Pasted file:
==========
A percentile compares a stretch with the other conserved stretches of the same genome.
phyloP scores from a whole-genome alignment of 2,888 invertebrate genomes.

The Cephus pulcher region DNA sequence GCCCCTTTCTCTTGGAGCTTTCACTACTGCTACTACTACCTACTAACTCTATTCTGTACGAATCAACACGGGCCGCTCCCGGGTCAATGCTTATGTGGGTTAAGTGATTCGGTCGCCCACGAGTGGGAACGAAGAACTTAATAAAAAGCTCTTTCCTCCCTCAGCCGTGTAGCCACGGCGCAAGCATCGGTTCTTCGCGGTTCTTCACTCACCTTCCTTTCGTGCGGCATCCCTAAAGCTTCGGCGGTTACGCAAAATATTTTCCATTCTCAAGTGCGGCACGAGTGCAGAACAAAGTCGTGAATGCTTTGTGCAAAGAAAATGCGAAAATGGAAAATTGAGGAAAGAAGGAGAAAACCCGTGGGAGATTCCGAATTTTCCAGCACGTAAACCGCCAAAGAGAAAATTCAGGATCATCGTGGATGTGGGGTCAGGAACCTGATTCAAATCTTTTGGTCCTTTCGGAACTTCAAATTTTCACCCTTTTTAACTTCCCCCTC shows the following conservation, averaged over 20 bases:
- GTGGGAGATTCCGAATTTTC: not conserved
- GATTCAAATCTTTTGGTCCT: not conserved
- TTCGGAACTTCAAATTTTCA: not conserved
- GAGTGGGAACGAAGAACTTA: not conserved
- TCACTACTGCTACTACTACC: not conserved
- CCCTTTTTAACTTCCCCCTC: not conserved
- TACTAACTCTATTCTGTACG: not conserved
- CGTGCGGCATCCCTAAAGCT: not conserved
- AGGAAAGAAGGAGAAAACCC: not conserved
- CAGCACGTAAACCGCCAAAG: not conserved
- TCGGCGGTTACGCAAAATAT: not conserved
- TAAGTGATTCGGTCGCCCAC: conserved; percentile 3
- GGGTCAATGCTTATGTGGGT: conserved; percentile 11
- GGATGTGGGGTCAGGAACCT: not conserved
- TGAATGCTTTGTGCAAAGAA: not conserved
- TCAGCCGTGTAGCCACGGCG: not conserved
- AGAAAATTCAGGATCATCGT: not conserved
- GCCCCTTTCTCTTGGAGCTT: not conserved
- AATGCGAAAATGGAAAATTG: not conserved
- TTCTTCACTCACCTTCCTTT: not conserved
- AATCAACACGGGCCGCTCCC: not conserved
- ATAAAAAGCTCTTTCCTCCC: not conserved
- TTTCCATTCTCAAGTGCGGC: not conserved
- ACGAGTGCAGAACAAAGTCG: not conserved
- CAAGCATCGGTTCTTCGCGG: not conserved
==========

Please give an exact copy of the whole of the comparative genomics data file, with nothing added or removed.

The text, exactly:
A percentile compares a stretch with the other conserved stretches of the same genome.
phyloP scores from a whole-genome alignment of 2,888 invertebrate genomes.

The Cephus pulcher region DNA sequence GCCCCTTTCTCTTGGAGCTTTCACTACTGCTACTACTACCTACTAACTCTATTCTGTACGAATCAACACGGGCCGCTCCCGGGTCAATGCTTATGTGGGTTAAGTGATTCGGTCGCCCACGAGTGGGAACGAAGAACTTAATAAAAAGCTCTTTCCTCCCTCAGCCGTGTAGCCACGGCGCAAGCATCGGTTCTTCGCGGTTCTTCACTCACCTTCCTTTCGTGCGGCATCCCTAAAGCTTCGGCGGTTACGCAAAATATTTTCCATTCTCAAGTGCGGCACGAGTGCAGAACAAAGTCGTGAATGCTTTGTGCAAAGAAAATGCGAAAATGGAAAATTGAGGAAAGAAGGAGAAAACCCGTGGGAGATTCCGAATTTTCCAGCACGTAAACCGCCAAAGAGAAAATTCAGGATCATCGTGGATGTGGGGTCAGGAACCTGATTCAAATCTTTTGGTCCTTTCGGAACTTCAAATTTTCACCCTTTTTAACTTCCCCCTC shows the following conservation, averaged over 20 bases:
- GTGGGAGATTCCGAATTTTC: not conserved
- GATTCAAATCTTTTGGTCCT: not conserved
- TTCGGAACTTCAAATTTTCA: not conserved
- GAGTGGGAACGAAGAACTTA: not conserved
- TCACTACTGCTACTACTACC: not conserved
- CCCTTTTTAACTTCCCCCTC: not conserved
- TACTAACTCTATTCTGTACG: not conserved
- CGTGCGGCATCCCTAAAGCT: not conserved
- AGGAAAGAAGGAGAAAACCC: not conserved
- CAGCACGTAAACCGCCAAAG: not conserved
- TCGGCGGTTACGCAAAATAT: not conserved
- TAAGTGATTCGGTCGCCCAC: conserved; percentile 3
- GGGTCAATGCTTATGTGGGT: conserved; percentile 11
- GGATGTGGGGTCAGGAACCT: not conserved
- TGAATGCTTTGTGCAAAGAA: not conserved
- TCAGCCGTGTAGCCACGGCG: not conserved
- AGAAAATTCAGGATCATCGT: not conserved
- GCCCCTTTCTCTTGGAGCTT: not conserved
- AATGCGAAAATGGAAAATTG: not conserved
- TTCTTCACTCACCTTCCTTT: not conserved
- AATCAACACGGGCCGCTCCC: not conserved
- ATAAAAAGCTCTTTCCTCCC: not conserved
- TTTCCATTCTCAAGTGCGGC: not conserved
- ACGAGTGCAGAACAAAGTCG: not conserved
- CAAGCATCGGTTCTTCGCGG: not conserved